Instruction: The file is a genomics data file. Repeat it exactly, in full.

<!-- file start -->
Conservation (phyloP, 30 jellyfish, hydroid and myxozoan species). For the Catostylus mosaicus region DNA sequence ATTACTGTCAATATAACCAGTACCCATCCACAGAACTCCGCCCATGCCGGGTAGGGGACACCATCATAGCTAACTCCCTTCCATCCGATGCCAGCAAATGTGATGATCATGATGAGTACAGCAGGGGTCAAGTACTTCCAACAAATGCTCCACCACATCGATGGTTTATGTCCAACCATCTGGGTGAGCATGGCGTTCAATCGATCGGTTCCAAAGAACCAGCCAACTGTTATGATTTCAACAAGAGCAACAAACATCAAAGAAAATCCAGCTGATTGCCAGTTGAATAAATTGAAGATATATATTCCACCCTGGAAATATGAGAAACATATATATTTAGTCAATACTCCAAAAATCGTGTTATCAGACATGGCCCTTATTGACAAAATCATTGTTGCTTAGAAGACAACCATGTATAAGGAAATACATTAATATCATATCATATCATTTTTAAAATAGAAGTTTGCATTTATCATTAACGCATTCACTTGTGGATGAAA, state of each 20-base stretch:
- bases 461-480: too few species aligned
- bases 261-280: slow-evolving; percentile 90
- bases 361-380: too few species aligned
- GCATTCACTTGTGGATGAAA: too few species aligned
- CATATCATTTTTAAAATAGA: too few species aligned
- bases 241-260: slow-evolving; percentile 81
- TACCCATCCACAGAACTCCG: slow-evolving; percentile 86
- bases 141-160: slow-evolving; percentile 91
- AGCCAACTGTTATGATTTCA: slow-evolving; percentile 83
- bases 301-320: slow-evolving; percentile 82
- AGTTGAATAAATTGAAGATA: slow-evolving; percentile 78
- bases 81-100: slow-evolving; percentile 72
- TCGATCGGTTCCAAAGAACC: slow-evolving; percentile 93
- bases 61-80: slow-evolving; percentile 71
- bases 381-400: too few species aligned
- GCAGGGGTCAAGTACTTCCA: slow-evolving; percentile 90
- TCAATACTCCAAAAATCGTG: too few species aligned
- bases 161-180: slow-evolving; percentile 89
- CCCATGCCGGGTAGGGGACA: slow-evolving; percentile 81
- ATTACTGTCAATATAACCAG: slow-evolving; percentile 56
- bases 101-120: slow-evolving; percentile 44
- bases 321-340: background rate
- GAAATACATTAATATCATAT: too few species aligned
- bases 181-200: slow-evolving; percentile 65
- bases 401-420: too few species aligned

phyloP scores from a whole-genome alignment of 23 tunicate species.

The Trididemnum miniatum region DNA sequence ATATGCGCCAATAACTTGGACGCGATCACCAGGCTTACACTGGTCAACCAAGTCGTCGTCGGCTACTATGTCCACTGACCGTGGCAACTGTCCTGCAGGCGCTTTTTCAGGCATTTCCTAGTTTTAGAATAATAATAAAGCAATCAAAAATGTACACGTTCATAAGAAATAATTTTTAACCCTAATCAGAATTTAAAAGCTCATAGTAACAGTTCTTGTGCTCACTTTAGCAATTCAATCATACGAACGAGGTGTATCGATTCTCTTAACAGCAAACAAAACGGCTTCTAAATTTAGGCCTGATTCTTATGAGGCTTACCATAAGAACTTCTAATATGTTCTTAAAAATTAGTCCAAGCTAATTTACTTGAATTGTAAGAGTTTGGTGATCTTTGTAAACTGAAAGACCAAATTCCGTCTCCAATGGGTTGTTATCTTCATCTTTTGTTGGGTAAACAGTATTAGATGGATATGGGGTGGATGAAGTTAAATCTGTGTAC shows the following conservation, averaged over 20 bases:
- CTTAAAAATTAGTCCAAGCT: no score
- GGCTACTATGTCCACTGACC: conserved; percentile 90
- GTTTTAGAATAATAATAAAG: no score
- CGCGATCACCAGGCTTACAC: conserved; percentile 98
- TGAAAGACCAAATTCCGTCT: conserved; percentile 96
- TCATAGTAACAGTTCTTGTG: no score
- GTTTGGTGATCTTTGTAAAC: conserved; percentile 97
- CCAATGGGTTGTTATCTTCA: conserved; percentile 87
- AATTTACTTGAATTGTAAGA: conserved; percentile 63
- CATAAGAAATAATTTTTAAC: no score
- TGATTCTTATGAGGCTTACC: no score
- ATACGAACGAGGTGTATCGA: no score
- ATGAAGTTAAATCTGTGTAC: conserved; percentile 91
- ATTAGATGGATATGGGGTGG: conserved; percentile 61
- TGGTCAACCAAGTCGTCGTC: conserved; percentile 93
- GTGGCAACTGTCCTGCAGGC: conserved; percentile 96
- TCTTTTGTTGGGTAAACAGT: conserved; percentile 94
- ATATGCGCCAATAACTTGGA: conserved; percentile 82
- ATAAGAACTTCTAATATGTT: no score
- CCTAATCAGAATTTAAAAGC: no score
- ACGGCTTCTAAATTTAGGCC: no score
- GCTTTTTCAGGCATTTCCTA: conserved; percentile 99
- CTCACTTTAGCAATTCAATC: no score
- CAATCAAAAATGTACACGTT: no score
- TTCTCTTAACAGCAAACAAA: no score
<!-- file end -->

Conservation (phyloP, 30 jellyfish, hydroid and myxozoan species). For the Catostylus mosaicus region DNA sequence ATTACTGTCAATATAACCAGTACCCATCCACAGAACTCCGCCCATGCCGGGTAGGGGACACCATCATAGCTAACTCCCTTCCATCCGATGCCAGCAAATGTGATGATCATGATGAGTACAGCAGGGGTCAAGTACTTCCAACAAATGCTCCACCACATCGATGGTTTATGTCCAACCATCTGGGTGAGCATGGCGTTCAATCGATCGGTTCCAAAGAACCAGCCAACTGTTATGATTTCAACAAGAGCAACAAACATCAAAGAAAATCCAGCTGATTGCCAGTTGAATAAATTGAAGATATATATTCCACCCTGGAAATATGAGAAACATATATATTTAGTCAATACTCCAAAAATCGTGTTATCAGACATGGCCCTTATTGACAAAATCATTGTTGCTTAGAAGACAACCATGTATAAGGAAATACATTAATATCATATCATATCATTTTTAAAATAGAAGTTTGCATTTATCATTAACGCATTCACTTGTGGATGAAA, state of each 20-base stretch:
- bases 461-480: too few species aligned
- bases 261-280: slow-evolving; percentile 90
- bases 361-380: too few species aligned
- GCATTCACTTGTGGATGAAA: too few species aligned
- CATATCATTTTTAAAATAGA: too few species aligned
- bases 241-260: slow-evolving; percentile 81
- TACCCATCCACAGAACTCCG: slow-evolving; percentile 86
- bases 141-160: slow-evolving; percentile 91
- AGCCAACTGTTATGATTTCA: slow-evolving; percentile 83
- bases 301-320: slow-evolving; percentile 82
- AGTTGAATAAATTGAAGATA: slow-evolving; percentile 78
- bases 81-100: slow-evolving; percentile 72
- TCGATCGGTTCCAAAGAACC: slow-evolving; percentile 93
- bases 61-80: slow-evolving; percentile 71
- bases 381-400: too few species aligned
- GCAGGGGTCAAGTACTTCCA: slow-evolving; percentile 90
- TCAATACTCCAAAAATCGTG: too few species aligned
- bases 161-180: slow-evolving; percentile 89
- CCCATGCCGGGTAGGGGACA: slow-evolving; percentile 81
- ATTACTGTCAATATAACCAG: slow-evolving; percentile 56
- bases 101-120: slow-evolving; percentile 44
- bases 321-340: background rate
- GAAATACATTAATATCATAT: too few species aligned
- bases 181-200: slow-evolving; percentile 65
- bases 401-420: too few species aligned

phyloP scores from a whole-genome alignment of 23 tunicate species.

The Trididemnum miniatum region DNA sequence ATATGCGCCAATAACTTGGACGCGATCACCAGGCTTACACTGGTCAACCAAGTCGTCGTCGGCTACTATGTCCACTGACCGTGGCAACTGTCCTGCAGGCGCTTTTTCAGGCATTTCCTAGTTTTAGAATAATAATAAAGCAATCAAAAATGTACACGTTCATAAGAAATAATTTTTAACCCTAATCAGAATTTAAAAGCTCATAGTAACAGTTCTTGTGCTCACTTTAGCAATTCAATCATACGAACGAGGTGTATCGATTCTCTTAACAGCAAACAAAACGGCTTCTAAATTTAGGCCTGATTCTTATGAGGCTTACCATAAGAACTTCTAATATGTTCTTAAAAATTAGTCCAAGCTAATTTACTTGAATTGTAAGAGTTTGGTGATCTTTGTAAACTGAAAGACCAAATTCCGTCTCCAATGGGTTGTTATCTTCATCTTTTGTTGGGTAAACAGTATTAGATGGATATGGGGTGGATGAAGTTAAATCTGTGTAC shows the following conservation, averaged over 20 bases:
- CTTAAAAATTAGTCCAAGCT: no score
- GGCTACTATGTCCACTGACC: conserved; percentile 90
- GTTTTAGAATAATAATAAAG: no score
- CGCGATCACCAGGCTTACAC: conserved; percentile 98
- TGAAAGACCAAATTCCGTCT: conserved; percentile 96
- TCATAGTAACAGTTCTTGTG: no score
- GTTTGGTGATCTTTGTAAAC: conserved; percentile 97
- CCAATGGGTTGTTATCTTCA: conserved; percentile 87
- AATTTACTTGAATTGTAAGA: conserved; percentile 63
- CATAAGAAATAATTTTTAAC: no score
- TGATTCTTATGAGGCTTACC: no score
- ATACGAACGAGGTGTATCGA: no score
- ATGAAGTTAAATCTGTGTAC: conserved; percentile 91
- ATTAGATGGATATGGGGTGG: conserved; percentile 61
- TGGTCAACCAAGTCGTCGTC: conserved; percentile 93
- GTGGCAACTGTCCTGCAGGC: conserved; percentile 96
- TCTTTTGTTGGGTAAACAGT: conserved; percentile 94
- ATATGCGCCAATAACTTGGA: conserved; percentile 82
- ATAAGAACTTCTAATATGTT: no score
- CCTAATCAGAATTTAAAAGC: no score
- ACGGCTTCTAAATTTAGGCC: no score
- GCTTTTTCAGGCATTTCCTA: conserved; percentile 99
- CTCACTTTAGCAATTCAATC: no score
- CAATCAAAAATGTACACGTT: no score
- TTCTCTTAACAGCAAACAAA: no score